Rose not second-guessing late pass

CHICAGO -- With his team down by two and the clock winding down under the 30-second mark, Derrick Rose raced down the floor and the 21,755 people at the United Center figured he would do what he had always done. That Rose would come all the way down the court and make a basket to tie the game or give the Chicago Bulls the lead.

But when the Indiana Pacers defense collapsed on Rose, he passed the ball. Many people in the stands had to be shocked when he did that, but what came next is sure to have the city of Chicago talking well into Thursday. Rose, the reigning MVP of the league, passed the ball to … Brian Scalabrine?


Scalabrine, who was wide open in the corner, missed the shot and the Bulls ended up losing the game, 95-90. After it was over, nobody in the Bulls' locker room was blaming Rose for his decision to pass the ball to the crowd favorite, who rarely plays in crunch time.

"We were looking for Derrick in the open floor and he made the right play," Bulls coach Tom Thibodeau said. "The defensive help was there. They collapsed on Derrick and Scalabrine was wide open in the corner for a 3. It is a make-or-miss league and he missed."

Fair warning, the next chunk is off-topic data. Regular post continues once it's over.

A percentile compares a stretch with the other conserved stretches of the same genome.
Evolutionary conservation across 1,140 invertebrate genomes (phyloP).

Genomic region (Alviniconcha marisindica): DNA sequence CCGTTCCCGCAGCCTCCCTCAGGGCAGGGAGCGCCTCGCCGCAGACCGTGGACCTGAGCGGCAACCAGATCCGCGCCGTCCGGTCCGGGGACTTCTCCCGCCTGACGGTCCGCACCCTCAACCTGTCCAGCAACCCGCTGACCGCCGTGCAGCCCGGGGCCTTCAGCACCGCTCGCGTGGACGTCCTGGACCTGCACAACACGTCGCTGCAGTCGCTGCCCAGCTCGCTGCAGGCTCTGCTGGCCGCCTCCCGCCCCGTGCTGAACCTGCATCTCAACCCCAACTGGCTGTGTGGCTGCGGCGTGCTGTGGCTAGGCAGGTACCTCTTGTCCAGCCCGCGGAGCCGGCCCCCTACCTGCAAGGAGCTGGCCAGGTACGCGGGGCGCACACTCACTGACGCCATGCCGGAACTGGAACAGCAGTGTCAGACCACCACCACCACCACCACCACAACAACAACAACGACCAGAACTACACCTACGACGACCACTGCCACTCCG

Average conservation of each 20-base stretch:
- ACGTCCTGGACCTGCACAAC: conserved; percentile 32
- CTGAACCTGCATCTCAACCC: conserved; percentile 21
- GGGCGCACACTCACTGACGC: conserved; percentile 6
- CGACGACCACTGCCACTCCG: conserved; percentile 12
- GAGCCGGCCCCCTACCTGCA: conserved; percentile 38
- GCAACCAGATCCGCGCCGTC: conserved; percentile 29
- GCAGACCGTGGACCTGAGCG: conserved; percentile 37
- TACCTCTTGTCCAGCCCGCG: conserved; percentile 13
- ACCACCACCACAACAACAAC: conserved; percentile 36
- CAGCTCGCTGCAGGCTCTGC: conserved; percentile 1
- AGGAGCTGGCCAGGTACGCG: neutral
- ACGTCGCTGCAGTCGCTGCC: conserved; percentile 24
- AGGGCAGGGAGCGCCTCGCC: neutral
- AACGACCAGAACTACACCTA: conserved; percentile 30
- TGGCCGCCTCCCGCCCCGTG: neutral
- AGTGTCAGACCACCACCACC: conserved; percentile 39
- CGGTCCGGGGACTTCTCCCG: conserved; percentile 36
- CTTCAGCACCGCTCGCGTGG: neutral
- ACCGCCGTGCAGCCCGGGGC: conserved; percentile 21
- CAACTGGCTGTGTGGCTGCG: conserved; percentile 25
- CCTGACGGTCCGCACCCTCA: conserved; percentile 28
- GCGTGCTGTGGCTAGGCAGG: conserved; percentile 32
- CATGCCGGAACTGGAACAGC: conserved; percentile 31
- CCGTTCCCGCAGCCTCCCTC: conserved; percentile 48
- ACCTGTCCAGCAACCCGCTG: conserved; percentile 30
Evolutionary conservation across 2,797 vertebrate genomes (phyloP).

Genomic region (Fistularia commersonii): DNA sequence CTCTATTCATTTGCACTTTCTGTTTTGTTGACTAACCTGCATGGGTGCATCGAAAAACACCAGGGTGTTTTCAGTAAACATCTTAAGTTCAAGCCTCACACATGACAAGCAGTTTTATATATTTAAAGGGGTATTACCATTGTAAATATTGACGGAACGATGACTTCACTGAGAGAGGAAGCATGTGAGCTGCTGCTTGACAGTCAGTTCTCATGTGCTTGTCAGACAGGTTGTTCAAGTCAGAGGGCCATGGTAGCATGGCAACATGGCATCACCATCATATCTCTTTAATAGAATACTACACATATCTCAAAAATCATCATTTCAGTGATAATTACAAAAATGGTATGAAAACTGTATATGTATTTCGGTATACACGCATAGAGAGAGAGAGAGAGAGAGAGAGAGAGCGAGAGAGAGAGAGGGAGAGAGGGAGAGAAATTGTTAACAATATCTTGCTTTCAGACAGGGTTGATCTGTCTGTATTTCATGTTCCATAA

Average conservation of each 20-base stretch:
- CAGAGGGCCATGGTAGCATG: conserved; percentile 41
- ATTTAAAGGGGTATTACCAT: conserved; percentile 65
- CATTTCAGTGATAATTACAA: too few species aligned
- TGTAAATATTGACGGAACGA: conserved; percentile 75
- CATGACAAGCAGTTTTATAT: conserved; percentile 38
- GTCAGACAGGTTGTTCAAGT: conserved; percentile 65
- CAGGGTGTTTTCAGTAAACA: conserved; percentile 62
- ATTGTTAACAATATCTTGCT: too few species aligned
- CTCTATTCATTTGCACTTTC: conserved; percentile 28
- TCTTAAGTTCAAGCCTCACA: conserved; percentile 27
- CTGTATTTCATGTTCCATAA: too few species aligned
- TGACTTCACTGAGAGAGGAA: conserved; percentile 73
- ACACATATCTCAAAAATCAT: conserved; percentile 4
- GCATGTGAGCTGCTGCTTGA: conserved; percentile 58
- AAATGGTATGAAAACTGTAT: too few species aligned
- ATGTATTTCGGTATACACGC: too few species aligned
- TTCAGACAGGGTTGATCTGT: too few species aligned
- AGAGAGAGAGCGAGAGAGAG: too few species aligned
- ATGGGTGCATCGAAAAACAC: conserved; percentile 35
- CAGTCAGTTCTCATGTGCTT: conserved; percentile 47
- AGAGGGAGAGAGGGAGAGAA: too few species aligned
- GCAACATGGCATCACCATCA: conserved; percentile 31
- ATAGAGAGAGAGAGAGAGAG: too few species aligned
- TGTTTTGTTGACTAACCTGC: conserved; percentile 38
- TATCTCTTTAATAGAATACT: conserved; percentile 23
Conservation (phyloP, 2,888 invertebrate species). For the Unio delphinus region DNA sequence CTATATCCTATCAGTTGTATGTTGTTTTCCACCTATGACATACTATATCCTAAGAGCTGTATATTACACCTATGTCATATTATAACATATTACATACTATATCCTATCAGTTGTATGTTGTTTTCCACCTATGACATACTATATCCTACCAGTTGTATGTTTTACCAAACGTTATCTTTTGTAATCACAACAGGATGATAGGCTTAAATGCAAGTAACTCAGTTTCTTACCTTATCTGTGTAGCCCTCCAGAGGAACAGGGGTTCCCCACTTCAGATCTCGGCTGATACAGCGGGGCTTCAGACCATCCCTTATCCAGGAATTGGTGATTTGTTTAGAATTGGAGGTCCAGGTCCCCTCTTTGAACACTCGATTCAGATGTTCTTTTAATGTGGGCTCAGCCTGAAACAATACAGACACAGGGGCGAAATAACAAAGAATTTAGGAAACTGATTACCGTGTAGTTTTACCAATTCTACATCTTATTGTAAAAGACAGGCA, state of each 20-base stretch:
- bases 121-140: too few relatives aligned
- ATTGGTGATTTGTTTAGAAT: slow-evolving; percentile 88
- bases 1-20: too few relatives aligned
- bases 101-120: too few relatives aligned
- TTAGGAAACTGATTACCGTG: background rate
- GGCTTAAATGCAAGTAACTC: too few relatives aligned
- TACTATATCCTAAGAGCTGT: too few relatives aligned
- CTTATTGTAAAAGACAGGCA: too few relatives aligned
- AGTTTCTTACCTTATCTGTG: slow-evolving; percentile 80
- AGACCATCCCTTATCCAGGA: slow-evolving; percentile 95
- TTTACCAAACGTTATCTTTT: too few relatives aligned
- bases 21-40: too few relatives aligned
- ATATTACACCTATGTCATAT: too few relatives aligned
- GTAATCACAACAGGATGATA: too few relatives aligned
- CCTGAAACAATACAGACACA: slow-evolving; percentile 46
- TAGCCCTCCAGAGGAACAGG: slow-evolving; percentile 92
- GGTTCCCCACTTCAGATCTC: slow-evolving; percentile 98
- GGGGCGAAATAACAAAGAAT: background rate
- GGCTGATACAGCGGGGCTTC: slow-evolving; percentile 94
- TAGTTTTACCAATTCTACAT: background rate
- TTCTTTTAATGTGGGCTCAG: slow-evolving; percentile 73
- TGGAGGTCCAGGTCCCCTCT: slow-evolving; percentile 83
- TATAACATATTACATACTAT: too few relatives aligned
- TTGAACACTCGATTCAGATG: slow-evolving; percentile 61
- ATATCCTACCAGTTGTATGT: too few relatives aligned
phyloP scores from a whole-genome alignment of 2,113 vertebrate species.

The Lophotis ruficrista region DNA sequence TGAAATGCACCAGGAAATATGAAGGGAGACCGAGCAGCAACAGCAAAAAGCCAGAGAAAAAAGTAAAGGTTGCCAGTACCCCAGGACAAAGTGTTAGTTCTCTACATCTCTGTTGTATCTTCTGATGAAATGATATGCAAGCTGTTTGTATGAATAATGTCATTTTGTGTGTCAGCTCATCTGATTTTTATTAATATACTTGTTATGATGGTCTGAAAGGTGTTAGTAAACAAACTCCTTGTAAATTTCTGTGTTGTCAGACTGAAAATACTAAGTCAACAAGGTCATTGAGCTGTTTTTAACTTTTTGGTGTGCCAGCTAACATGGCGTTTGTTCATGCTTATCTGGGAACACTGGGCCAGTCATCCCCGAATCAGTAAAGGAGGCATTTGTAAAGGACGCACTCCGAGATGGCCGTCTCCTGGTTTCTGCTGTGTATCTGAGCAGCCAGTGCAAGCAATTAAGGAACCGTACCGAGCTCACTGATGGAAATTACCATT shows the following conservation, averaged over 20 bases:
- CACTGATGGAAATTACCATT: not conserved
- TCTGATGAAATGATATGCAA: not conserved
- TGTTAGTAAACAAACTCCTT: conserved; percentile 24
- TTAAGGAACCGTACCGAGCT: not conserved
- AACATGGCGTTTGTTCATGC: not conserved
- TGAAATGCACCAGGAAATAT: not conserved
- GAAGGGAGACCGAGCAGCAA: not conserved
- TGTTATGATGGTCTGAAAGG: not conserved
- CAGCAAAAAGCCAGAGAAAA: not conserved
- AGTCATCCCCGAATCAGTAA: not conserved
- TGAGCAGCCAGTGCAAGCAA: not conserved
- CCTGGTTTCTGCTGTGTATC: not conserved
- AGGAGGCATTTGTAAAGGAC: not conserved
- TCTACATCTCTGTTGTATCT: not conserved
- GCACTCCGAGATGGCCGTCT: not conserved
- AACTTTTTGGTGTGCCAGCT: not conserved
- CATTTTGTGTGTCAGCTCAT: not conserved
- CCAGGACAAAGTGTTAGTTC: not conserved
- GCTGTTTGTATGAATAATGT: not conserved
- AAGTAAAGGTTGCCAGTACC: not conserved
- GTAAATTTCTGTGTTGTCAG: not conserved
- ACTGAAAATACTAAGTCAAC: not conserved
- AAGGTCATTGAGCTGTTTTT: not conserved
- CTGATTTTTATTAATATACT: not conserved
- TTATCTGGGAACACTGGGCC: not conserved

Scalabrine had come into the game as a defensive substitution for Bulls forward Carlos Boozer. But when David West missed a shot, Rose decided to run the ball up the court as fast as he could. He didn't seem to have any second thoughts about his decision.

"Trusting my teammate," Rose explained. "I think it was a good shot. At the time, I thought I didn't have a shot. And I think I made the right play. But if anything, I'm going to learn from it. We're going to learn from it as a team. We're not going to try and put ourselves in this position anymore. And put teams away early."

Scalabrine was clearly upset after missing the shot and left the locker room with speaking to reporters. But his teammates had no issue with his shot selection, or Rose's decision to give him the shot.

"D. Rose is D. Rose," Bulls guard Ronnie Brewer said. "He makes plays for himself, he makes plays for others. It shows his unselfishness that he made a play. A guy was wide open in the corner, [Rose] could have took a shot with a guy on him or passed the ball to a wide-open person. He passed the ball to a wide-open person who had a great shot, who works on that shot every day. It's a good shot, unfortunately it didn't go in for him."

The last word: "The score tells it all. They came out and played hard. They were the aggressor. And that was the story of the night." -- Rose